The Lewis doctrine was substituted for the Kennan doctrine.
Bernard Lewis (see photo), born in London in 1916, a professor of Middle Eastern studies at Princeton University, is the most famous scholar of Islam in the world. Eight days after the attack on the Twin Towers, he unveiled his doctrine to the U.S. Defense Policy Boards and suggest that Iraq be attacked. Next he met and convinced vice-president Dick Cheney and Bush’s national security advisor, Condoleezza Rice.
Lewis’ thesis is that what the West must promote in Muslim countries is not stability at all costs – with the usual tyrants – but democracy, and with the use of force, if necessary.
This is, in fact, the only way – in his opinion – to wrench the Muslim world free from the humiliation toward itself and the hatred toward the Christian West that it has accumulated, beginning with the failed conquest of Vienna in 1683, and then with the decline and fall of the Ottoman Empire, the failure of Arab nationalism, and its present backwardness.
And this is also the only way – again, in his opinion – to defeat Islamist terrorism.
In a 1990 book on “Modern Jihad and the Roots of Muslim Rage,” Lewis anticipated the thesis of Samuel Huntington, defining the clash between Islam and the West in terms of a clash of cultures. His most recent book, published in 2003, develops the same thesis. Its title is “The Crisis of Islam: Holy War and Unholy Terror.”
Lewis does not at all maintain that Muslim culture and religion are incompatible with democracy. He holds as false the idea – which is widely shared in the West – according to which only secularized ruling classes could govern a Muslim country democratically. He trusts completely that democracy can find a home in the Islam of the mosques, and plant its roots within the Koranic faith itself.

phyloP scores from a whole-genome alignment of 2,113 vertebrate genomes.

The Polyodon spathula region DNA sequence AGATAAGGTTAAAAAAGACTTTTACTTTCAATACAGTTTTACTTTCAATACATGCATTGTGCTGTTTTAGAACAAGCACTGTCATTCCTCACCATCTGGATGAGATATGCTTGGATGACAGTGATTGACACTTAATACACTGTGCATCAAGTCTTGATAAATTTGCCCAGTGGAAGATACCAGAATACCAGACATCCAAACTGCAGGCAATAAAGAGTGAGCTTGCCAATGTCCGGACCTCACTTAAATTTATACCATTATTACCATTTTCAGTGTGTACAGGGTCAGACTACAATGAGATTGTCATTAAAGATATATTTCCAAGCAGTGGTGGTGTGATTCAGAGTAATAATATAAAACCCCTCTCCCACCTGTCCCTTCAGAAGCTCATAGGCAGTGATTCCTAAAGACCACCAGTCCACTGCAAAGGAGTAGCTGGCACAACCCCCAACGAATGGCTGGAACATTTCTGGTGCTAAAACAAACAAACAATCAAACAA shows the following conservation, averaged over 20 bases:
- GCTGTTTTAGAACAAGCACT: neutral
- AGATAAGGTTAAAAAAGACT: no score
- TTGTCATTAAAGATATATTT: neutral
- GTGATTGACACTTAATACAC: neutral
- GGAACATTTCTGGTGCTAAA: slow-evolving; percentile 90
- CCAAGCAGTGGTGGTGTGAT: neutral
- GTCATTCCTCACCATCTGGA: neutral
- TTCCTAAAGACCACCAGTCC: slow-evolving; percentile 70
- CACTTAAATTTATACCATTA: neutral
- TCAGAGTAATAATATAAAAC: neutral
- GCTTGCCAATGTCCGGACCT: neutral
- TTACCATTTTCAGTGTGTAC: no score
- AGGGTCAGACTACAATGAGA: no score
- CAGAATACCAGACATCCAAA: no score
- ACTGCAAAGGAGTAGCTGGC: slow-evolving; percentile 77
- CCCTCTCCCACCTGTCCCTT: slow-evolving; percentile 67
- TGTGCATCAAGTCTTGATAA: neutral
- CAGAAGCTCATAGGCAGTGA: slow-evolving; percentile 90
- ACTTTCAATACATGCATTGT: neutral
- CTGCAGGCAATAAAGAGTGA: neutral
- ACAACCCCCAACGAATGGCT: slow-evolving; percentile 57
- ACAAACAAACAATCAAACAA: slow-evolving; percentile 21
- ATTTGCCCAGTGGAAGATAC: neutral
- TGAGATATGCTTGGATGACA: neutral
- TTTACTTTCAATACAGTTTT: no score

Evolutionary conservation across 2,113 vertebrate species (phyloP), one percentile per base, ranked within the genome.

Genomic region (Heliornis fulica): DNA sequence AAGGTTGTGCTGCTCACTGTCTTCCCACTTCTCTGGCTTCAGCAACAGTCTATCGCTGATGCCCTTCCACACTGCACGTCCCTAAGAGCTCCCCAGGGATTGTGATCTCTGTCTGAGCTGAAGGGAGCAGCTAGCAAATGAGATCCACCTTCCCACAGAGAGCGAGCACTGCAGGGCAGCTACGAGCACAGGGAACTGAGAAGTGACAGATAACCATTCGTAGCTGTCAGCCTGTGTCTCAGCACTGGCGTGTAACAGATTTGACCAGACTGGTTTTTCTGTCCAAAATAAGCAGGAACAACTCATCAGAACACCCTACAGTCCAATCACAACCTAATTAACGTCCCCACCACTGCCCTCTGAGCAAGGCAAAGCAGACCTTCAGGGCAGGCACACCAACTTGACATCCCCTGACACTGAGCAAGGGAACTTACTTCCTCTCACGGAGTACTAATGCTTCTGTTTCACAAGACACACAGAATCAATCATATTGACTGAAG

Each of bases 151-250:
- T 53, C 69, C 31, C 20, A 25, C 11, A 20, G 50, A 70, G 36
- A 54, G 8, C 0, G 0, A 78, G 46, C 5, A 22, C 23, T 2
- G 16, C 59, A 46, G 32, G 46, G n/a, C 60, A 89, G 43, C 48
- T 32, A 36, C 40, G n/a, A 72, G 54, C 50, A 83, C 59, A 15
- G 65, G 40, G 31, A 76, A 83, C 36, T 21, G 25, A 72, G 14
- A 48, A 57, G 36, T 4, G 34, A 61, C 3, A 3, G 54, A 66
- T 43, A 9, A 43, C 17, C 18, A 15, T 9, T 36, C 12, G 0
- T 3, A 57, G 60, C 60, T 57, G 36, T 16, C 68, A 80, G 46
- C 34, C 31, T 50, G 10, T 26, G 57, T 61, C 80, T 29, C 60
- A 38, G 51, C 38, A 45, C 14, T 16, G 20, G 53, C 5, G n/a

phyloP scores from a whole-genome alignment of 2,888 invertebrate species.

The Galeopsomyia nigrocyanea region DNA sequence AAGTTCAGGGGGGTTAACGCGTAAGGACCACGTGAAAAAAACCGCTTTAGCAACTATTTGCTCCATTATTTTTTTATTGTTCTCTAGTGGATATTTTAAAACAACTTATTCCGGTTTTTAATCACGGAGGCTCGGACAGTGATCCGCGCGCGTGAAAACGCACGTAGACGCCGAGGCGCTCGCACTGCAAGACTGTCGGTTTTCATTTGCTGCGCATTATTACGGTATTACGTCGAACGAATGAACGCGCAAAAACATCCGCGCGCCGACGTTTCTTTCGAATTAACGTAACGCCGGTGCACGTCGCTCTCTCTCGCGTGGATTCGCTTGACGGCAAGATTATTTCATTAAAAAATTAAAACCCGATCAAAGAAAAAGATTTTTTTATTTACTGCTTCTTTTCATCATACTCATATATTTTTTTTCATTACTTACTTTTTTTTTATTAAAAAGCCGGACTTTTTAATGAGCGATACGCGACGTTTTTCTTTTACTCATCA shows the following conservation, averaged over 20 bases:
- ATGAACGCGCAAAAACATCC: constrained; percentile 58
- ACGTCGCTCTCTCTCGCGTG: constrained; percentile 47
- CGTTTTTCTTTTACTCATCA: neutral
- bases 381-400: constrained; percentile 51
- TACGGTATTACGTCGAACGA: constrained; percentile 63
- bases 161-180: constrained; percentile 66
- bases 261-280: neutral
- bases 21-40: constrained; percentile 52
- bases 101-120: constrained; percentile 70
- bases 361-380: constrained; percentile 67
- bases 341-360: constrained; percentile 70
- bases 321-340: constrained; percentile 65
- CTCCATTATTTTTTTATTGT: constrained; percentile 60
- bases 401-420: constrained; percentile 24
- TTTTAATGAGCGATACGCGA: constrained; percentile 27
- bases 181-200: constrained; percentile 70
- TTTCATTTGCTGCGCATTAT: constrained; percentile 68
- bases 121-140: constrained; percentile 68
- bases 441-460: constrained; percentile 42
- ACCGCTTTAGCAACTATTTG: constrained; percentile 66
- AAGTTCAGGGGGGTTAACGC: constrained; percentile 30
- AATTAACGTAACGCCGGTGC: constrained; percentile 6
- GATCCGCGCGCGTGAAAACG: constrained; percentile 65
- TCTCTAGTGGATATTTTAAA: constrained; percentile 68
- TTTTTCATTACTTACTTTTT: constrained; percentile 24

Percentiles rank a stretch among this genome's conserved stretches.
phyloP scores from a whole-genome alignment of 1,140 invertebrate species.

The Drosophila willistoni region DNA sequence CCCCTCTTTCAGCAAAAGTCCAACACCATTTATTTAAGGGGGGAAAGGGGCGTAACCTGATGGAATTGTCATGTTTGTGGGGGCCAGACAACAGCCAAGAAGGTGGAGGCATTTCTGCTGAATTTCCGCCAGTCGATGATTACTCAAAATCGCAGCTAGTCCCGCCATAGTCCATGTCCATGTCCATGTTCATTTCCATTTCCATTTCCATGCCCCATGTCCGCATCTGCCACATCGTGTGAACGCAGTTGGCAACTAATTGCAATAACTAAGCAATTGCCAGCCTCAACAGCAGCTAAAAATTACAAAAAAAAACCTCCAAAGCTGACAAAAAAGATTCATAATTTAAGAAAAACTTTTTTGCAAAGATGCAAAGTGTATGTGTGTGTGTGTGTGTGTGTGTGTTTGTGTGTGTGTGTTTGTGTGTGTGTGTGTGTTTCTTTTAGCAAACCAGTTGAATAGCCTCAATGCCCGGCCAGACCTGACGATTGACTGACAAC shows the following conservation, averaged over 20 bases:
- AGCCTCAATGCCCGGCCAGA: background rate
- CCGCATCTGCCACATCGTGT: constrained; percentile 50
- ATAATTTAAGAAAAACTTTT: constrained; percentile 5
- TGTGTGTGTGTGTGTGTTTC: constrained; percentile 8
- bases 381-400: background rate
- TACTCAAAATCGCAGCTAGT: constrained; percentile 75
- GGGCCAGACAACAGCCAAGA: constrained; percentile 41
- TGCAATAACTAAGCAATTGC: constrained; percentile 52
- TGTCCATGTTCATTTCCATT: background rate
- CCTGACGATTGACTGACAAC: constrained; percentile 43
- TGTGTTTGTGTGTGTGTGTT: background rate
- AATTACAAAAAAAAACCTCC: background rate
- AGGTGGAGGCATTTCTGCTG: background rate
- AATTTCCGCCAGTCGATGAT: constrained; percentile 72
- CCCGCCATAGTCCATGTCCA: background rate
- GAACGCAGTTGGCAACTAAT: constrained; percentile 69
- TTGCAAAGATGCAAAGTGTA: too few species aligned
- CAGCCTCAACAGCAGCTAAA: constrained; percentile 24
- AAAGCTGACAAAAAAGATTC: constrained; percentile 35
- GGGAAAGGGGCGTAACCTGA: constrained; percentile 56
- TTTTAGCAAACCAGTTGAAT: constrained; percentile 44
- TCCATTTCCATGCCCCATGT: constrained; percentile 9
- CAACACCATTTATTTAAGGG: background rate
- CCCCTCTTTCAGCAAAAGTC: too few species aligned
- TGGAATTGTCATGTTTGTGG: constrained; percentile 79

His test case is Turkey, where he has long been an influential consultant. In Turkey, the secularism of Kemal Ataturk and his followers has not in the least uprooted the religious sentiment of the population. On the contrary, the current ruling party, the AKP of Tayyip Erdogan, had its beginning in the mosques. And it links together political Islam, economic liberalism, and a pro-West and pro-Israel foreign policy.
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And the Vatican? It certainly rejects the part of the Lewis doctrine that would have recourse to military force as a lever for the exportation of democracy.
But the fact that the promotion of democracy in Muslim countries is an increasingly desirable objective among the leaders of the Holy See is the biggest news item in recent months.
The Holy See clearly proposes “soft power” as a means for propagating democracy in these countries: a peaceful diffusion of democracy through the winning of consensus in favor of laws and regulations for coexistence that are shown as good and attractive in themselves. In this, the Church draws upon its two thousand years of experience as bearer of the Gospel.
But at the same time, it does not exclude the possibility that military forces could intervene as “missionaries of peace” when necessary. Present-day Iraq is one of these cases of necessity, in the judgment of Vatican leaders.
And the shift now taking place is not a slight one. It implies as well a revision of the channels of intercultural and interreligious dialogue already established between the Church and the Muslim world. This shift requires giving much more attention – and support – to an Islam different from the one habitually approached: the Islam of non-theocratic currents of thought, the “quietist” Islam of the Shiite grand ayatollah Sistani, the modernist Ismaili Islam of Karim Aga Khan; in Europe, to thinkers like the Algerian Khaled Fouad Allam or the Syrian Bassam Tibi, and, in Arab and Persian countries, to the Islam of the underground and of the samizdat, as original and fertile as it is persecuted, in part due those who simply leave it alone.
Three useful books:
Bernard Lewis, “The Crisis of Islam: Holy War and Unholy Terror,” 2003.
Khaled Fouad Allam, “L’islam globale”, Rizzoli, Milano, 2002, pp. 210, euro 16,00.
Bassam Tibi, “Euro-Islam. L’integrazione mancata”, Marsilio, Venezia, 2003, pp. 188, euro 9,90.